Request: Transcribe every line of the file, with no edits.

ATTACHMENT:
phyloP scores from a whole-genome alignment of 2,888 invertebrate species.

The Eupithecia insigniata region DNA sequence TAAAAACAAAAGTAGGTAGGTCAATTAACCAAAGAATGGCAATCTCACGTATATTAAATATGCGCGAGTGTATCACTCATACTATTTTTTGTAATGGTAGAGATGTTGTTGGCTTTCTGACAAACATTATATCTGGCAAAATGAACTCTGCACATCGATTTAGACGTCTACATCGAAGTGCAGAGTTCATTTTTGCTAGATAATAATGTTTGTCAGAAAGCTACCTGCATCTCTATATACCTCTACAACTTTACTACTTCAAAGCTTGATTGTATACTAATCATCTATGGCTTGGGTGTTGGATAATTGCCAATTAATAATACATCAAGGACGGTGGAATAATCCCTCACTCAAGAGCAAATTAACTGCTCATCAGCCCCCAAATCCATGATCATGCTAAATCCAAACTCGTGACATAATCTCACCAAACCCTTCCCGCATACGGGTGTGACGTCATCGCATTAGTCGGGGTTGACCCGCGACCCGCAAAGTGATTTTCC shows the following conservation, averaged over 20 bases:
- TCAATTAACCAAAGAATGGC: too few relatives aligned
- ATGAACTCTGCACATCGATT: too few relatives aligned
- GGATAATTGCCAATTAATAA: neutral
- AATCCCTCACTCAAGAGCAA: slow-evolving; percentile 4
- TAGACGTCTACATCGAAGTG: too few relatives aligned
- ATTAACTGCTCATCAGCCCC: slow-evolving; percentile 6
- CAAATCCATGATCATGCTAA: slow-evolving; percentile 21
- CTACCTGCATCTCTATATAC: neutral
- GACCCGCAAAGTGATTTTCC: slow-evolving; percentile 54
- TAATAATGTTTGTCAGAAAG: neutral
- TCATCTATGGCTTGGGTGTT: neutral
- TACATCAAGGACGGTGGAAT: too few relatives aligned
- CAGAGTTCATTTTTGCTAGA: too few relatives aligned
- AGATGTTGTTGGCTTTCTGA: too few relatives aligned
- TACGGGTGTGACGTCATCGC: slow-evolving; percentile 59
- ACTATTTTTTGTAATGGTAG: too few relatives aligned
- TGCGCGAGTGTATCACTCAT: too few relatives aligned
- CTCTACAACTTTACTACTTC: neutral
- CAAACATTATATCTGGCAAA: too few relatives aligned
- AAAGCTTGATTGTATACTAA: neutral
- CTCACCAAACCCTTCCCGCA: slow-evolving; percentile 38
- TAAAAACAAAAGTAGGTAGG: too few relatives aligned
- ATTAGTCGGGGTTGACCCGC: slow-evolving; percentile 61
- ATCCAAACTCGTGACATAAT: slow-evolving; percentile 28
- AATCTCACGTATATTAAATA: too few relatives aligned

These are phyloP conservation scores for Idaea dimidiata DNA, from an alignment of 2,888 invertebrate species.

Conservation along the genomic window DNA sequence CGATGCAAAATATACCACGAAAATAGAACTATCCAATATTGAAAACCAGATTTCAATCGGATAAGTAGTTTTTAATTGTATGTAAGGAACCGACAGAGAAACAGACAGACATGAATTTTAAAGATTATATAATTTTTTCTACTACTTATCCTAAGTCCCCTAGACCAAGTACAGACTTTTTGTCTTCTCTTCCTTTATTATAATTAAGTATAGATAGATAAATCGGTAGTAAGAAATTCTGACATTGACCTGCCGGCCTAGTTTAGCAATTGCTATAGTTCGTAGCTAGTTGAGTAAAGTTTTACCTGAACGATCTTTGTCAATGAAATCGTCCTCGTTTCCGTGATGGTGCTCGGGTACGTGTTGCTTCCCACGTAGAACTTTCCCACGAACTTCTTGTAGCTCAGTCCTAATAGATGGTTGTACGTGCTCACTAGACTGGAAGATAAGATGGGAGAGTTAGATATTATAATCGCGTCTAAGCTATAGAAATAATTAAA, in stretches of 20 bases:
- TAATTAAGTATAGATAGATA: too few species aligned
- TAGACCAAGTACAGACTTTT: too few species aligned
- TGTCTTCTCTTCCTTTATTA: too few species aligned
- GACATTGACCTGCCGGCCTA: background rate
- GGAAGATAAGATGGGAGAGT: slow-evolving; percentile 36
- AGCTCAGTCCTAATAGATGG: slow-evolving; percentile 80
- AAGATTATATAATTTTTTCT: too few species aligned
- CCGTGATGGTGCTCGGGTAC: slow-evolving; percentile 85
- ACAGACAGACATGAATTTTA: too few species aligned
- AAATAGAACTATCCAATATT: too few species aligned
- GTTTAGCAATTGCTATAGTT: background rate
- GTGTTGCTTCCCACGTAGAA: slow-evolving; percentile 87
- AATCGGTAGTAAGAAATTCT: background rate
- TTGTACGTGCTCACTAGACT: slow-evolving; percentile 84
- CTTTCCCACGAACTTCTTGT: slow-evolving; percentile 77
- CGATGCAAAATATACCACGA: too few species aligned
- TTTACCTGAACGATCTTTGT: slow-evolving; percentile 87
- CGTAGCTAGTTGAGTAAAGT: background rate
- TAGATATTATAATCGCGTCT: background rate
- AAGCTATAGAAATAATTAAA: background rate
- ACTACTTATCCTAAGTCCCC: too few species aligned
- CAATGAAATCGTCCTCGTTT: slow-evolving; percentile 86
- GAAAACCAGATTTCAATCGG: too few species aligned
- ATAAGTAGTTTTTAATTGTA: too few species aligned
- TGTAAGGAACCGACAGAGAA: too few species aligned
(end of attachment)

phyloP scores from a whole-genome alignment of 2,888 invertebrate species.

The Eupithecia insigniata region DNA sequence TAAAAACAAAAGTAGGTAGGTCAATTAACCAAAGAATGGCAATCTCACGTATATTAAATATGCGCGAGTGTATCACTCATACTATTTTTTGTAATGGTAGAGATGTTGTTGGCTTTCTGACAAACATTATATCTGGCAAAATGAACTCTGCACATCGATTTAGACGTCTACATCGAAGTGCAGAGTTCATTTTTGCTAGATAATAATGTTTGTCAGAAAGCTACCTGCATCTCTATATACCTCTACAACTTTACTACTTCAAAGCTTGATTGTATACTAATCATCTATGGCTTGGGTGTTGGATAATTGCCAATTAATAATACATCAAGGACGGTGGAATAATCCCTCACTCAAGAGCAAATTAACTGCTCATCAGCCCCCAAATCCATGATCATGCTAAATCCAAACTCGTGACATAATCTCACCAAACCCTTCCCGCATACGGGTGTGACGTCATCGCATTAGTCGGGGTTGACCCGCGACCCGCAAAGTGATTTTCC shows the following conservation, averaged over 20 bases:
- TCAATTAACCAAAGAATGGC: too few relatives aligned
- ATGAACTCTGCACATCGATT: too few relatives aligned
- GGATAATTGCCAATTAATAA: neutral
- AATCCCTCACTCAAGAGCAA: slow-evolving; percentile 4
- TAGACGTCTACATCGAAGTG: too few relatives aligned
- ATTAACTGCTCATCAGCCCC: slow-evolving; percentile 6
- CAAATCCATGATCATGCTAA: slow-evolving; percentile 21
- CTACCTGCATCTCTATATAC: neutral
- GACCCGCAAAGTGATTTTCC: slow-evolving; percentile 54
- TAATAATGTTTGTCAGAAAG: neutral
- TCATCTATGGCTTGGGTGTT: neutral
- TACATCAAGGACGGTGGAAT: too few relatives aligned
- CAGAGTTCATTTTTGCTAGA: too few relatives aligned
- AGATGTTGTTGGCTTTCTGA: too few relatives aligned
- TACGGGTGTGACGTCATCGC: slow-evolving; percentile 59
- ACTATTTTTTGTAATGGTAG: too few relatives aligned
- TGCGCGAGTGTATCACTCAT: too few relatives aligned
- CTCTACAACTTTACTACTTC: neutral
- CAAACATTATATCTGGCAAA: too few relatives aligned
- AAAGCTTGATTGTATACTAA: neutral
- CTCACCAAACCCTTCCCGCA: slow-evolving; percentile 38
- TAAAAACAAAAGTAGGTAGG: too few relatives aligned
- ATTAGTCGGGGTTGACCCGC: slow-evolving; percentile 61
- ATCCAAACTCGTGACATAAT: slow-evolving; percentile 28
- AATCTCACGTATATTAAATA: too few relatives aligned

These are phyloP conservation scores for Idaea dimidiata DNA, from an alignment of 2,888 invertebrate species.

Conservation along the genomic window DNA sequence CGATGCAAAATATACCACGAAAATAGAACTATCCAATATTGAAAACCAGATTTCAATCGGATAAGTAGTTTTTAATTGTATGTAAGGAACCGACAGAGAAACAGACAGACATGAATTTTAAAGATTATATAATTTTTTCTACTACTTATCCTAAGTCCCCTAGACCAAGTACAGACTTTTTGTCTTCTCTTCCTTTATTATAATTAAGTATAGATAGATAAATCGGTAGTAAGAAATTCTGACATTGACCTGCCGGCCTAGTTTAGCAATTGCTATAGTTCGTAGCTAGTTGAGTAAAGTTTTACCTGAACGATCTTTGTCAATGAAATCGTCCTCGTTTCCGTGATGGTGCTCGGGTACGTGTTGCTTCCCACGTAGAACTTTCCCACGAACTTCTTGTAGCTCAGTCCTAATAGATGGTTGTACGTGCTCACTAGACTGGAAGATAAGATGGGAGAGTTAGATATTATAATCGCGTCTAAGCTATAGAAATAATTAAA, in stretches of 20 bases:
- TAATTAAGTATAGATAGATA: too few species aligned
- TAGACCAAGTACAGACTTTT: too few species aligned
- TGTCTTCTCTTCCTTTATTA: too few species aligned
- GACATTGACCTGCCGGCCTA: background rate
- GGAAGATAAGATGGGAGAGT: slow-evolving; percentile 36
- AGCTCAGTCCTAATAGATGG: slow-evolving; percentile 80
- AAGATTATATAATTTTTTCT: too few species aligned
- CCGTGATGGTGCTCGGGTAC: slow-evolving; percentile 85
- ACAGACAGACATGAATTTTA: too few species aligned
- AAATAGAACTATCCAATATT: too few species aligned
- GTTTAGCAATTGCTATAGTT: background rate
- GTGTTGCTTCCCACGTAGAA: slow-evolving; percentile 87
- AATCGGTAGTAAGAAATTCT: background rate
- TTGTACGTGCTCACTAGACT: slow-evolving; percentile 84
- CTTTCCCACGAACTTCTTGT: slow-evolving; percentile 77
- CGATGCAAAATATACCACGA: too few species aligned
- TTTACCTGAACGATCTTTGT: slow-evolving; percentile 87
- CGTAGCTAGTTGAGTAAAGT: background rate
- TAGATATTATAATCGCGTCT: background rate
- AAGCTATAGAAATAATTAAA: background rate
- ACTACTTATCCTAAGTCCCC: too few species aligned
- CAATGAAATCGTCCTCGTTT: slow-evolving; percentile 86
- GAAAACCAGATTTCAATCGG: too few species aligned
- ATAAGTAGTTTTTAATTGTA: too few species aligned
- TGTAAGGAACCGACAGAGAA: too few species aligned